We chose to selectively vaccinate our children, and even so, our daughter ran very high fevers after two of her DT vaccines. She has chosen not to have her son (20mo) receive any vaccines.

    I believe that deciding about vaccines is one of the hardest decisions that parents have to make, mainly because it is not a one time decision, but one that has to be constatnly revisited as the child gets older, as the family history may change, as potential exposure may change due to travel plans or an outbreak in the community and many other factors.

    Dr. Sears' book is an excellent resource for parents.

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  7. Personally, I think two days of vaccine-cranky baby is worse than one, but probably worth it if it gives you peace of mind. I personally don't believe splitting vaccines does anything to prevent autism... but that's not to say that I haven't considered it.

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  8. There is quite literally no scientific evidence that vaccines cause autism. The Autism Omnibus presented their three best cases to the Vaccine Court, and they were all thrown out. Many large studies have been conducted to look at links between the two, and nothing has been found: see a summary here. Researchers have taken these concerns very seriously indeed. What's worse, Andrew Wakefield, who published the original evidence linking the MMR and autism, has been discredited so thoroughly it's not even funny (massive conflict of interest, cooked data, small sample, crap laboratory, study results have not been replicated by independent researchers who used a similar design with more participants)

    Dr Sears' alternative schedule is not based on any science. If he gets people to vaccinate at all, more power to him, but he doesn't seem to get why the current schedule is sound.

    The reason vaccines and the MMR are linked is that the MMR is given at a time in children's development where autism starts to become obvious to parents. However, signs are often apparent far earlier, but aren't noticed / interpreted correctly.

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  9. I'm a mom of an autistic son, and I just had another boy. He'll be fully vaccinated on schedule, because a) it's a good practice to vaccinate, and b) we absolutely don't believe the vaccines had anything to do with older son's autism.
    Wakefield's study has been so thoroughly discredited that I'm appalled that "Mom-knowledge" still thinks this is the issue. Of course, it doesn't help that Jenny from MTV still trumpets that, and she has a much larger audience than our little blog. *sigh*

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  10. ZT- I wrote something about this recently : http://www.dcmetromoms.com/2009/03/choose-vaccines-a-doctors-rant.html

    There are 54 comments...the post was nationally syndicated.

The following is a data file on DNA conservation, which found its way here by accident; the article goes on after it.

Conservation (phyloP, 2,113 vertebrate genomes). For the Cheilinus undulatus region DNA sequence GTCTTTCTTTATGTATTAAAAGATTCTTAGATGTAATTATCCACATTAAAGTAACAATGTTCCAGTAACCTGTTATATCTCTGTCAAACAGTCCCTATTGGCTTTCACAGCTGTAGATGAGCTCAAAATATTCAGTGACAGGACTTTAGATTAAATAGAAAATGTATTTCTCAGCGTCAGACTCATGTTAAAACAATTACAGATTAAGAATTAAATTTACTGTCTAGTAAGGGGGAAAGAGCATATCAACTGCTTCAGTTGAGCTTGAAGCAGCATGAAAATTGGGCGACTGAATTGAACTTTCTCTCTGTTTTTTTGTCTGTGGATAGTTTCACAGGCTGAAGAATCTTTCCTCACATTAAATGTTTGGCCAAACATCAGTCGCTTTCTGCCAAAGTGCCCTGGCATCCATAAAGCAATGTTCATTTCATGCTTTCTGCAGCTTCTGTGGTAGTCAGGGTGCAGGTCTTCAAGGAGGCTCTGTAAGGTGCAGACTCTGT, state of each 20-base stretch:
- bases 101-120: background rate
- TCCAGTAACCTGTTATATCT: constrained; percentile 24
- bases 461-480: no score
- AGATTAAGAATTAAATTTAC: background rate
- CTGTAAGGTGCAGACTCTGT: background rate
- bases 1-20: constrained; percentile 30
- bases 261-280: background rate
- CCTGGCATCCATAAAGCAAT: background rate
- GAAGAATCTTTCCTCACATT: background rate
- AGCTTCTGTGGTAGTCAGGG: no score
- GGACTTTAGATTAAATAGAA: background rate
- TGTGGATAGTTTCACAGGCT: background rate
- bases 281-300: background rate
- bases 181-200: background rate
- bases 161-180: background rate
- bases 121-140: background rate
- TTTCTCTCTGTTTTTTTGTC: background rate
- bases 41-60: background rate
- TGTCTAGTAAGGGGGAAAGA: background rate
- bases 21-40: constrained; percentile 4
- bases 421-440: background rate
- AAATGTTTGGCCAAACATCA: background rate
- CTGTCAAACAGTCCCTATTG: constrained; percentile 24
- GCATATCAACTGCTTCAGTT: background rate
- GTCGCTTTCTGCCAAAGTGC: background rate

Anecdotes and media hype are persuasive, but I believe the evidence supports current immunization schedules (see comments to post with links).

    (And congratulations again!!!)

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  11. Thanks so much for posting this. It's refreshing to see a mom and a physician not treat any hesitation on a parent's part to automatically vaccine on schedule as a sign of lunacy.

    From a mom of two boys and a medical student with the same concerns.

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  12. What about efficacy questions of splitting vaccines by just a week or 2? I recall the Red Book stating something about vaccines not being as effective unless spread over a month or more, presumably because the immune response to vaccine #1 will mean that vaccine #2 only a week later will get a less robust response?

    Don't have the Red Book anymore or I'd look it up myself....

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  13. I think it's pretty sad when the research and medical community think that what happens in a laboratory is more real than actual human experience. When we start discrediting mothers and children because 'research' says so, then perhaps we need to question our societal values.

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  14. This is a highly controversial topic, and being Med Peds, once that I struggle with every day with parents. At the end of the day, you just have to do what you feel is right for your child.

    If you want to talk EBM, then what we know is that there is no evidence that autism is caused by vaccines. The current vaccination schedules are studied before they are proposed, and there is no need for any alternate schedules. The vaccines aren't any less effective doing them together, and delaying vaccination can allow for vaccine preventable disease to set in. Since you are into EBM, I would recommend for you to read the CDC website. I think it's much more evidence based than Dr. Sears' book.